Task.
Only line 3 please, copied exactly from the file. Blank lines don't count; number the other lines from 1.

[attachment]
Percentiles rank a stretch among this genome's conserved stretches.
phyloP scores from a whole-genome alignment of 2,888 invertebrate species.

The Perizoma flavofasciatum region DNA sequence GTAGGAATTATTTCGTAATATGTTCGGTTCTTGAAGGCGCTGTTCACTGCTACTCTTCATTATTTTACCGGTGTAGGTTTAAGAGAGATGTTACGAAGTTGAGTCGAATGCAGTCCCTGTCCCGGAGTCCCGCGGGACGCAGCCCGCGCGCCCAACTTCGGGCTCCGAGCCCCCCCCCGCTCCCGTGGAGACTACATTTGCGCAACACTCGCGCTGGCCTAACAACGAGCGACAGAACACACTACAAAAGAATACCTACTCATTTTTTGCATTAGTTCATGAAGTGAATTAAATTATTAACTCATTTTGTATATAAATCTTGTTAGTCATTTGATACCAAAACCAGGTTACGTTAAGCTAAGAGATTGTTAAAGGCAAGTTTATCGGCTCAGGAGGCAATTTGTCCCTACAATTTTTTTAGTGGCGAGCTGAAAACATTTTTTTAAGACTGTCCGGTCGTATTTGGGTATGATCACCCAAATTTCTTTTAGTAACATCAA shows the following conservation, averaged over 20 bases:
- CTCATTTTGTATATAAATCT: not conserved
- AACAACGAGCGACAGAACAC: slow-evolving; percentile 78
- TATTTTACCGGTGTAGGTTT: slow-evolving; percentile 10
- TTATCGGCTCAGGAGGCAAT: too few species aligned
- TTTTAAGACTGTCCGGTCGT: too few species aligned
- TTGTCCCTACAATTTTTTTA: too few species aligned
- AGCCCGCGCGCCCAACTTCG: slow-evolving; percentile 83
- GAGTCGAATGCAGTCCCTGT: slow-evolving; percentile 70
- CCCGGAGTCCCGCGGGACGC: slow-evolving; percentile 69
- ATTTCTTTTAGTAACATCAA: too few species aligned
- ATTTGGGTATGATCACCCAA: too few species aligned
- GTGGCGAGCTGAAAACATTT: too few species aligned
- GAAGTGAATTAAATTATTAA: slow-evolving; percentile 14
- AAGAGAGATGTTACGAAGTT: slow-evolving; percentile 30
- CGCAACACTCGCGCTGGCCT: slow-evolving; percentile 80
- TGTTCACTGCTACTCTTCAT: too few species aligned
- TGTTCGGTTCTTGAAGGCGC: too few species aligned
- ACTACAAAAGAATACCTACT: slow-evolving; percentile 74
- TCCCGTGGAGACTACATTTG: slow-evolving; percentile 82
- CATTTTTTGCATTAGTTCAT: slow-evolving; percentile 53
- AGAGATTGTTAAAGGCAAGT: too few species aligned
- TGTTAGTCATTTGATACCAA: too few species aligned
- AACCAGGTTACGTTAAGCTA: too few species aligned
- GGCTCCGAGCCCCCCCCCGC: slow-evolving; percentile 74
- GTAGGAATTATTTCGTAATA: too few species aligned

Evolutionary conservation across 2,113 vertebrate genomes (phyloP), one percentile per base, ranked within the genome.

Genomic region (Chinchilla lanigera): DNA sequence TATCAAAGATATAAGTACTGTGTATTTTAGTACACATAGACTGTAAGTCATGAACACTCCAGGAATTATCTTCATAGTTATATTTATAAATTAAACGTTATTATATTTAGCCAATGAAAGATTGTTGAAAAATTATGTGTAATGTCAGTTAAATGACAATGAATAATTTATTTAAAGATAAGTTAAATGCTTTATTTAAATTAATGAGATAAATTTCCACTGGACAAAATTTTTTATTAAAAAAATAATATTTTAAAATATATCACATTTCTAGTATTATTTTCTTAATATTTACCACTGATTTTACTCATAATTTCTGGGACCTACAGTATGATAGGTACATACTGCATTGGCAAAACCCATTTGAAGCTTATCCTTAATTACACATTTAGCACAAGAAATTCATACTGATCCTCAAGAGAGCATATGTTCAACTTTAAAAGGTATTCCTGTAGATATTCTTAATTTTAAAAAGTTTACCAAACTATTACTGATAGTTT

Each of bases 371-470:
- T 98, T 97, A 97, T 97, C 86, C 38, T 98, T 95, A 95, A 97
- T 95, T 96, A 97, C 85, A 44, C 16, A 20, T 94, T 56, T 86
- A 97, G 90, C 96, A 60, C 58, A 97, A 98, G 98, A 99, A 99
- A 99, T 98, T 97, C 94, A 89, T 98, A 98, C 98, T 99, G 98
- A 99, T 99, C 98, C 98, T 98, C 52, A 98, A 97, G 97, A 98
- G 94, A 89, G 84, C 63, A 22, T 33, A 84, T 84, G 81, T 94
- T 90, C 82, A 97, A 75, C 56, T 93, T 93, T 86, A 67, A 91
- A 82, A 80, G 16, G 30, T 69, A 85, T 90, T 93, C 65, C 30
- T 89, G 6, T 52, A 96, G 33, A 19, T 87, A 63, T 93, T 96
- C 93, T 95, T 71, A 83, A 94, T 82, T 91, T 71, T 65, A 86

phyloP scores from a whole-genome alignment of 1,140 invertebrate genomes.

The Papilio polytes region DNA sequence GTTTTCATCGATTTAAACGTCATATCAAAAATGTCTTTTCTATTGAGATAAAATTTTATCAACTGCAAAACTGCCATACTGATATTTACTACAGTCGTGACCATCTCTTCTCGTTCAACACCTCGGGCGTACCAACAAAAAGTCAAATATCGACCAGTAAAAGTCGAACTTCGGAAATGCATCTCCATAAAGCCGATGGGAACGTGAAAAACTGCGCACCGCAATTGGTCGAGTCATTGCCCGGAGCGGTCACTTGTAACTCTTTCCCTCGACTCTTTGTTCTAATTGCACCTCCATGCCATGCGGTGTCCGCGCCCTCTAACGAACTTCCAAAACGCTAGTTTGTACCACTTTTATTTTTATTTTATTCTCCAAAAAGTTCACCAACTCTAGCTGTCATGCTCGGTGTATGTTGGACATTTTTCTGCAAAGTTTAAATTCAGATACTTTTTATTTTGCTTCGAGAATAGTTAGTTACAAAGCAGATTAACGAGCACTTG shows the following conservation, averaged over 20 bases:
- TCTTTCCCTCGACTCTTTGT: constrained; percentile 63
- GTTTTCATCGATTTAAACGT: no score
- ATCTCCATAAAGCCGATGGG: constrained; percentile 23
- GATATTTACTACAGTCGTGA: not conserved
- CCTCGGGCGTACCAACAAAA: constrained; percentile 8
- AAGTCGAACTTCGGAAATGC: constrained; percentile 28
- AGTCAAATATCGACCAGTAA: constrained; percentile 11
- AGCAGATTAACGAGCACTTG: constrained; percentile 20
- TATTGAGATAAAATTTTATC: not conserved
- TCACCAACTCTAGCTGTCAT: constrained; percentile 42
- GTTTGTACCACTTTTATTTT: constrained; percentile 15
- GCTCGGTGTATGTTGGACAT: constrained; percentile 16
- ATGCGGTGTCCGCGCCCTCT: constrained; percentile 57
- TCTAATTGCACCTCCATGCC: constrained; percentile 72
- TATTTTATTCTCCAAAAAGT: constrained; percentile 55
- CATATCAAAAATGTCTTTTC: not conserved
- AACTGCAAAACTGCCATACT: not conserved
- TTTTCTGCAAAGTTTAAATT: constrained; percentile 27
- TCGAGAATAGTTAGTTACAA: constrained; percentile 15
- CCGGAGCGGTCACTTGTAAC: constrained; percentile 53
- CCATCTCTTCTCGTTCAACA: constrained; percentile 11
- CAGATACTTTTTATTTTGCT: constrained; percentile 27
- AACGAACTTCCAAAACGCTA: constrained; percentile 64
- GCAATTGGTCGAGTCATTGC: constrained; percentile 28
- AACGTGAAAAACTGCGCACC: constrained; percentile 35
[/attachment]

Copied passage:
The Perizoma flavofasciatum region DNA sequence GTAGGAATTATTTCGTAATATGTTCGGTTCTTGAAGGCGCTGTTCACTGCTACTCTTCATTATTTTACCGGTGTAGGTTTAAGAGAGATGTTACGAAGTTGAGTCGAATGCAGTCCCTGTCCCGGAGTCCCGCGGGACGCAGCCCGCGCGCCCAACTTCGGGCTCCGAGCCCCCCCCCGCTCCCGTGGAGACTACATTTGCGCAACACTCGCGCTGGCCTAACAACGAGCGACAGAACACACTACAAAAGAATACCTACTCATTTTTTGCATTAGTTCATGAAGTGAATTAAATTATTAACTCATTTTGTATATAAATCTTGTTAGTCATTTGATACCAAAACCAGGTTACGTTAAGCTAAGAGATTGTTAAAGGCAAGTTTATCGGCTCAGGAGGCAATTTGTCCCTACAATTTTTTTAGTGGCGAGCTGAAAACATTTTTTTAAGACTGTCCGGTCGTATTTGGGTATGATCACCCAAATTTCTTTTAGTAACATCAA shows the following conservation, averaged over 20 bases: